Tuesday, November 25, 2014

Action Figure Review: Slash from Teenage Mutant Ninja Turtles by Playmates Toys

     The Slash figure from the vintage Teenage Mutant Ninja Turtles toyline has always been one of my favorites! Much like Superman has Bizarro and He-Man had Faker to battle against, the TMNT had Slash as an evil version of themselves. The original figure looked much quite a bit like the turtles and he was armed with weapons that were warped parodies of their own. I think Slash was one of the figures I was most excited for in this new TMNT toyline that started in 2012 based on Nickelodeon's ongoing animated series. I ran into Slash yesterday along with a few other new figures (Rahzar and Dojo Splinter) and snapped him up immediately. In the new series, Slash (voiced by Corey Feldman) is originally Raphael's pet turtle who not only learns how to fight from watching Raph but also develops a grudge against the other turtles from listening to one to many of his hotheaded rants. Once mutated, Spike becomes Slash, a force to be reckoned with by man and mutant alike. Ready for a look at Slash? Then join me after the break....

      For my money, Playmate's TMNT is pretty much the only retail toyline out that feels like the action figure lines many of us grew up with in the 1980's and 1990's: Unique sculpts, a ton of unique characters, and a natural sense of growth and progression in the line really makes this a fun line to collect, even when a few duds come along. I always have to remind myself with this line that Playmates is absolutely gearing these to the kiddies, otherwise things like this line's complete lack of scale just drive me too crazy. Slash only stands a little over 4 inches, meaning he's a good bit shorter than the turtles themselves. Yeah, for a character who is supposed to be a big, hulking brute, this definitely looks a little silly. Still, Slash has the same perfect blend of menace and fun that all the best TMNT villains possess and fits in great with the unique style of this line.

     Unfortunately, Slash isn't as articulated as his fellow turtles. He features: swivel/hinge hips, swivel/ hinge shoulders, swivel/hinge elbows, and a swivel neck. Most of he TMNT figures are fairly minimally articulated, but I really would have loved some swivel wrists on this guy. His arm articulation isn't bad, but it's nothing to write home about either. Of course, since these are built for kids they are incredibly sturdy with no hint of quality control issues. Spike is nice and solid!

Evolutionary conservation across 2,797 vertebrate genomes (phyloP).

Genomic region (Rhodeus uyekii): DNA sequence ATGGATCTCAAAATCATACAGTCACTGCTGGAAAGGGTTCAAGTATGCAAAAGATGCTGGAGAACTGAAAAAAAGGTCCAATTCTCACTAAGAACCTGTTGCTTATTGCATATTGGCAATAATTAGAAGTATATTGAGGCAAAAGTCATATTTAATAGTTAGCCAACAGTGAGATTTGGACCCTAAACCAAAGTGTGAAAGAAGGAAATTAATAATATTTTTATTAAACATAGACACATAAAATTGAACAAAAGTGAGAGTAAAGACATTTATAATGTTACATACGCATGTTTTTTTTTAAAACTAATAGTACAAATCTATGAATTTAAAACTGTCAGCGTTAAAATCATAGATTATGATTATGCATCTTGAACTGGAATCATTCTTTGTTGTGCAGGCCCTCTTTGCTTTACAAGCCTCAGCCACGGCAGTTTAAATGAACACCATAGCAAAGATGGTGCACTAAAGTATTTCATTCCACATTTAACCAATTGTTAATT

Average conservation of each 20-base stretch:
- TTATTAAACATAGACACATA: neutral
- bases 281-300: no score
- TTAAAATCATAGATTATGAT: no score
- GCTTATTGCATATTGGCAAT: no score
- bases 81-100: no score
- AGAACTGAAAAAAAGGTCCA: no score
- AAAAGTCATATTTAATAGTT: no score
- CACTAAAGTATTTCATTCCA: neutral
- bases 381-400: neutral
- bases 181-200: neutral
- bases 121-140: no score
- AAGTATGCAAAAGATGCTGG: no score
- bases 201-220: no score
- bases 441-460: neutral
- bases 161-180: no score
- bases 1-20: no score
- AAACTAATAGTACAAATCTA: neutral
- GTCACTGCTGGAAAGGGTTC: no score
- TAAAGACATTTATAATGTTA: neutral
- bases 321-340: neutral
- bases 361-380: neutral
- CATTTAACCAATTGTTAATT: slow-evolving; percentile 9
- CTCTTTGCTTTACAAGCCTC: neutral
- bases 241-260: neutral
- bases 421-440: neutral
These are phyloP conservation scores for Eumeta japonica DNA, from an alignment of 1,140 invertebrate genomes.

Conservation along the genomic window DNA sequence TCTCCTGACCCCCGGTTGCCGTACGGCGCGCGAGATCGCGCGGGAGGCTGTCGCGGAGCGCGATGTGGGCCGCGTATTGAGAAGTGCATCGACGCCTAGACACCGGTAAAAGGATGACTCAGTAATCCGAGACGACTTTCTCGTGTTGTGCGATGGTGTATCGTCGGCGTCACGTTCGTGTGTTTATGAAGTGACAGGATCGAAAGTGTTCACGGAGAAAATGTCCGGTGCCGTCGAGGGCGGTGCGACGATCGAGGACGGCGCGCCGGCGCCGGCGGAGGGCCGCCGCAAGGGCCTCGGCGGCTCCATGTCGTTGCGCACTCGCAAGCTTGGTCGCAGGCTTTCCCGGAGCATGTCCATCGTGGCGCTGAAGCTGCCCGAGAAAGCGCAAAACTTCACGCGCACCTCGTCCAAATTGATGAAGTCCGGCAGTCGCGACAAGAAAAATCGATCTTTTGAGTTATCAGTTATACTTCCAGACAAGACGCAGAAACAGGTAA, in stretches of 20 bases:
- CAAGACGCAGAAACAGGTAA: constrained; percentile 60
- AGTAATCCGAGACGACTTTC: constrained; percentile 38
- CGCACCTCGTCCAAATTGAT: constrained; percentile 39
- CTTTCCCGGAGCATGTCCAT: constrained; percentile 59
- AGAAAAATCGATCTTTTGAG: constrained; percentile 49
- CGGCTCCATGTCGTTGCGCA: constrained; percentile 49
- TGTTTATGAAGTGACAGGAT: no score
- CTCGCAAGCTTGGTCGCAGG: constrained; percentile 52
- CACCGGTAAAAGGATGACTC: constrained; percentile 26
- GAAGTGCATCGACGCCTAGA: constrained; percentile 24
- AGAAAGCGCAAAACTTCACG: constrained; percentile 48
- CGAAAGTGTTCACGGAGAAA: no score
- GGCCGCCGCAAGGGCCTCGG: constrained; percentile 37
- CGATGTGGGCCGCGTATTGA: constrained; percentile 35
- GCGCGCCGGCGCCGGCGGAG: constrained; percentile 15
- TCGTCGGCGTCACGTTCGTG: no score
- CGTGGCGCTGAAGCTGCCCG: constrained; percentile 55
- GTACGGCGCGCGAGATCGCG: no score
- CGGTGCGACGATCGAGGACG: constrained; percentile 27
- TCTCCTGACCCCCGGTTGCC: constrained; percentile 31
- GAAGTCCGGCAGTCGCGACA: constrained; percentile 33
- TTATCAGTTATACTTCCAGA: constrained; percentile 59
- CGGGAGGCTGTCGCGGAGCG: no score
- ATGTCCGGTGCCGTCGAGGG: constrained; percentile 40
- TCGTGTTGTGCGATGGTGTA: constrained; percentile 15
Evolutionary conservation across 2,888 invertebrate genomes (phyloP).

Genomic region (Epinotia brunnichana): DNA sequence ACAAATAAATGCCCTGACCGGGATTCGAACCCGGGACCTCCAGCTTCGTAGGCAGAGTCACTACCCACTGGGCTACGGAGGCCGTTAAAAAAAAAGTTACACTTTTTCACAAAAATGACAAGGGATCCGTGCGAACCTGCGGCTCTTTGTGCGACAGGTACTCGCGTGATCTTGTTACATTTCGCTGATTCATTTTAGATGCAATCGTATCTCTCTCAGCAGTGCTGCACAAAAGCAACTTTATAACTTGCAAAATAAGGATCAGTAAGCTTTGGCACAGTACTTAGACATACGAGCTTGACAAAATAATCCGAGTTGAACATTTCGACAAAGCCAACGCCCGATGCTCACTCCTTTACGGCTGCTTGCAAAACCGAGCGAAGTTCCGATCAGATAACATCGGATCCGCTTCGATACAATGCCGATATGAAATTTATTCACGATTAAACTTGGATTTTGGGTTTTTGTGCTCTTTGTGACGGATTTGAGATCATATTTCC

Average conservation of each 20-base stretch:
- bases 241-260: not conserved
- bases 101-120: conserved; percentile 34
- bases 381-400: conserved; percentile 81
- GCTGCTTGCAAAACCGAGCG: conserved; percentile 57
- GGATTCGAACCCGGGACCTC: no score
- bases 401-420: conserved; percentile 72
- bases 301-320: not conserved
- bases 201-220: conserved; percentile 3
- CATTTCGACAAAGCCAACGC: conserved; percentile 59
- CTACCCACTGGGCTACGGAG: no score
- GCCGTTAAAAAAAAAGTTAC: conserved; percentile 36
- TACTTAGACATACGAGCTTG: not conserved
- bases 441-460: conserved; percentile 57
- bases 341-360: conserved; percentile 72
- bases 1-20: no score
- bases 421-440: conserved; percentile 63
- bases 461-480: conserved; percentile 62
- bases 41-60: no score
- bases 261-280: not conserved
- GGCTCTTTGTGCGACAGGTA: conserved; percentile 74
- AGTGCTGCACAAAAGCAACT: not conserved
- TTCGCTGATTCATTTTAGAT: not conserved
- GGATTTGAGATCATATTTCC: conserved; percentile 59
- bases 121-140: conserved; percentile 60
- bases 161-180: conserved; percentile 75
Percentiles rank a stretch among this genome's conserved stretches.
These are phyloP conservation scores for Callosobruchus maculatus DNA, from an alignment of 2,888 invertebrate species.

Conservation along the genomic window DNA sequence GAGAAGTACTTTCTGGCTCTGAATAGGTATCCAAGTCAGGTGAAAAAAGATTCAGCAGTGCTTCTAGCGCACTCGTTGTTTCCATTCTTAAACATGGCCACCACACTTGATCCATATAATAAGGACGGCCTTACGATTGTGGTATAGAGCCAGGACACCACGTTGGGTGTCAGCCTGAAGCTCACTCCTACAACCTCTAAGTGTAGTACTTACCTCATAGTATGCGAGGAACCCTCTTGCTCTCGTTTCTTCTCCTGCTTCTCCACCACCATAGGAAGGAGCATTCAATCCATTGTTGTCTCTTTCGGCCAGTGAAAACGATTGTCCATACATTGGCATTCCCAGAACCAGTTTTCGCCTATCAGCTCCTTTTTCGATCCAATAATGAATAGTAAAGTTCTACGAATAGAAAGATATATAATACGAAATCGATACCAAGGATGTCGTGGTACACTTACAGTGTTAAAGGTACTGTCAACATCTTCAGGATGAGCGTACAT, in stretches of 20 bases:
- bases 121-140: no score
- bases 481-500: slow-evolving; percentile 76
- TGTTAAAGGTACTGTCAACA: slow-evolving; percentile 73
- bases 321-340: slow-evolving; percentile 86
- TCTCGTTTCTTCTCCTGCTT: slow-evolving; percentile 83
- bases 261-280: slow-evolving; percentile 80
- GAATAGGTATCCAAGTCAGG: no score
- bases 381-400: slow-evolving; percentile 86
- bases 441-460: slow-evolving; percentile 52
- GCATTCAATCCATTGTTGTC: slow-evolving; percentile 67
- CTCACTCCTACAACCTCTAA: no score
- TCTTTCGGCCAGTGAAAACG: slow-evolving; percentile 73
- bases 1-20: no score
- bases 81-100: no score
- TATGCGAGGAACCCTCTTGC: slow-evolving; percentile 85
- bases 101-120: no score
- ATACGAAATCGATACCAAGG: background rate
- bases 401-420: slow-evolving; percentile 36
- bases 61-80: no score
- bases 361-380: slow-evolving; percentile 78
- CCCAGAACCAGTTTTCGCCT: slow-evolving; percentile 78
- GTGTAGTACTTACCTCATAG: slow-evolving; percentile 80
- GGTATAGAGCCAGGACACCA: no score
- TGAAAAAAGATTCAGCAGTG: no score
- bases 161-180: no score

Now I get to be positive for a few minutes, as Slash has an awesome sculpt! There is just so much great detail and texture work on this figure. His skin is covered with a a unique texture and plenty of little spikes and protrusions. His shell is also incredibly rocky and uneven with various cracks and ridges all over the place that nicely capture Slash as a snapping turtle. I love the design of the character with his massive body and his tiny head; he really looks like a bruiser. The plastron is made of a soft rubber that fits over the chest with a nonremovable rubber belt wrapping around the body.

     There's a lot about the color and paintwork of this figure that I like, but a bit that I don't as well. First, I love the color chosen for the body. The beautiful bluish green color of his skin looks awesome and really reminds me of the vintage toy. Other details such as his yellowish-brown plastron, purplish elbow pads, and his lime green shell definitely stand out in a positive way. Unfortunately, it seems that Playmates neglected to give Slash's upper claws and many of the spikes on his body a hit of paint. Considering that the large image of him on the back of the package shows both the animated version of the character and the cross-sell picture of this toy with yellowish green claws and spikes, I think this was a huge miss here. It really would have made Slash one of the most attractive figures in this line.


  While the vintage Slash figure came with weapons that were more brutal versions of the turtles' signature weapons (a spiked club, a spiked pair of nunchucks, a curved sai, and a large trench knife), the modern Slash only comes with one accessory: a spiked mace. It's a nice accessory with a handle molded in the same teal green as Slash and a head that matches his shell. It fits easily in either hand and gives this bruiser his own unique weapon that differs from the turtles. Still, I wish we'd gotten at least one other weapon for him. I'd be much more willing to overlook some of the oddities of this line such as unpainted details and bizarre scale issues if Playmates gave very figure at least two accessories, but it just doesn't seem to be their modus operandi here. I guess would should be glad Slash came with anything at all.

     I feel like I come off as overly negative in my TMNT reviews, but I guess I just feel like there are a few little issues that Playmates could address that would make these guys truly excellent action figures. Still, I can't argue that Playmates has a system and it's working for them. They've been running this line on all cylinders for almost two years now with no sign of slowing down. There's a lot about Slash that I like: he looks great, has a very detailed sculpt, some excellent color choices, and some reasonable articulation for this line. He's got some issues, but they don't kill my enjoyment of the figure; just dampen it a bit. Overall, I'm giving him a Good and a 1/2. He's definitely one of the better TMNT toys we've seen in a while, and I'm thankful for that. Of course, give him to a kid and they probably won't notice half of the issues I've mentioned. If you're in the right frame of mine with this line, you'll be in much better shape to enjoy it.

No comments:

Post a Comment

What'chu talkin' 'bout?